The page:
The final factor that secures Duchamp’s legacy is his close friendships with the artists of the Fluxus movement, particularly John Cage, “who saw in Duchamp a Zen master, a great liberator from any traditional concept of art, who creatively opened the way to new possibilities.”7 While there is nothing manipulative about these friendships, it is these artists who learned most heavily from Duchamp, who studied heavily from him. Cage served as an “intermediary” between Marcel Duchamp and the “[younger] generation of artists after the Second World War,” as he had begun their acquaintance in 1942.8 The influence that Duchamp had on the next generation of modern artists, on the Fluxus movement that had so many similarities to the Dada movement, was a much more personal influence than that the Fluxus artists were reading his writings in Motherwell’s book. Duchamp secured his legacy with his friendship of the younger generation.
Your browser may not support display of this image. Your browser may not support display of this image. Contemporary artist Robert Smithson goes as far as to say, “I think there is a very false view of art history, an attempt to set up a lineage,” about Duchamp’s later positioning of himself into prominence.9 This seems overwhelmingly harsh. Marcel Duchamp’s work is remarkable, his readymade sculptures may have been only ahead of their time, not ready to be recognized as art until they were rediscovered in the early 1950s. He is eloquent about his own work, and deserves a chance to leave his opinions on it, as artists have before there was a legacy of art history to be considered. Leonardo DaVinci, another artist before his time, would not be recognized as nearly the genius he was if not for his attempts to seek patronage, or his incredibly thorough journals. Much of art history is about established legacy and, while his is transparent, he can hardly be considered the only artist to have ensured his own fame. And if intentional changes to the history of art were his aim, then he not only succeeded, but his success is in the spirit of the Dada movement; his only reaction to a movement that made no sense, one that was interested in artistic exploration and yet rejected his works, was to go back later and get the last say about what was and wasn’t art. In this, Marcel Duchamp may really have been the best Dadaist, and not only the most influential, as he was the very last of the fathers of Dada to practice his art, and continued it to the end.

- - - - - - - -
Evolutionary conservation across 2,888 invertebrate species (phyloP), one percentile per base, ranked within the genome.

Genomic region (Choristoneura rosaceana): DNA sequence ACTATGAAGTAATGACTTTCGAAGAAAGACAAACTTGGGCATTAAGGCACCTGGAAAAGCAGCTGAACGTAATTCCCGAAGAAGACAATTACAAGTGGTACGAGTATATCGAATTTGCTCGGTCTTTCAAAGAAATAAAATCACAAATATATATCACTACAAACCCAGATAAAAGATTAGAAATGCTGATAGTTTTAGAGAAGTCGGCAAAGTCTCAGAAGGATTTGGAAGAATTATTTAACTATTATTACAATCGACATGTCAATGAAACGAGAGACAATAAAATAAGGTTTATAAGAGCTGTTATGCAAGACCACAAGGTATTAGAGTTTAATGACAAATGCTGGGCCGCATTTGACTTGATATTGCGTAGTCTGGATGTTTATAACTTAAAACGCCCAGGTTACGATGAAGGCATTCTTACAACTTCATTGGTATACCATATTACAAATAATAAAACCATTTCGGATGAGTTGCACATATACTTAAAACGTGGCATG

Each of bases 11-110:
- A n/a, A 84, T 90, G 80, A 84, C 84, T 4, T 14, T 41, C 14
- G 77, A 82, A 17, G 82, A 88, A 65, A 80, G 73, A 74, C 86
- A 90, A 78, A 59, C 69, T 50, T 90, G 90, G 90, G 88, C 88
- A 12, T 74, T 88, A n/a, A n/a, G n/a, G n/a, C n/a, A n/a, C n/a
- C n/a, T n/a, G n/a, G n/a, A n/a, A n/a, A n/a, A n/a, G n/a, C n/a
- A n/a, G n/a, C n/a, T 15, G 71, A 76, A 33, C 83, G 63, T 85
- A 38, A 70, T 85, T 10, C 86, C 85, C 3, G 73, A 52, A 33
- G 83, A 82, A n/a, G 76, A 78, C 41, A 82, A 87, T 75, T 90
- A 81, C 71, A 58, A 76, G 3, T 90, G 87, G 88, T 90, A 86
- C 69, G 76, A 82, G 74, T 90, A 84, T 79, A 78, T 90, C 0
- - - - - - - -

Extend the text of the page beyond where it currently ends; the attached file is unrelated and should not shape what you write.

Roth, Moira, Jonathan D. Katz, and Saul Ostrow. Difference / Indifference: Musings on Postmodernism, Marcel Duchamp and John Cage. Routledge, 1998.
Martens, Klaus. Pioneering North America: Mediators of European Culture and Literature. Königshausen & Neumann, 2000.
Craft, Catherine. New York Dada? Looking Back After a Second World War. The Museum of Modern Art, 2006.
Kuenzli, Rudolf, Francis M. Naumann. Marcel Duchamp: Artist of the Century. MIT Press, 1989.
Kleiner, Fred S., Christin J. Mamiya. Gardner’s Art Through The Ages. Wadsworth/Tomson Learning, 2005.
National Gallery of Art, "NGA - DADA." NGA-DADA. 30 11 2008. National Gallery of Art, Washington. 1 Dec 2008 http://www.nga.gov/exhibitions/2006/dada/cities/index.shtm
Elisofon, Eliot, Gordon Parks. Marcel Duchamp Painter, and Artist Marcel Duchamp walking down a flight of stairs in a multiple exposure image reminiscent of his famous painting "Nude Descending a Staircase". 1952. LIFE photo archive hosted by Google.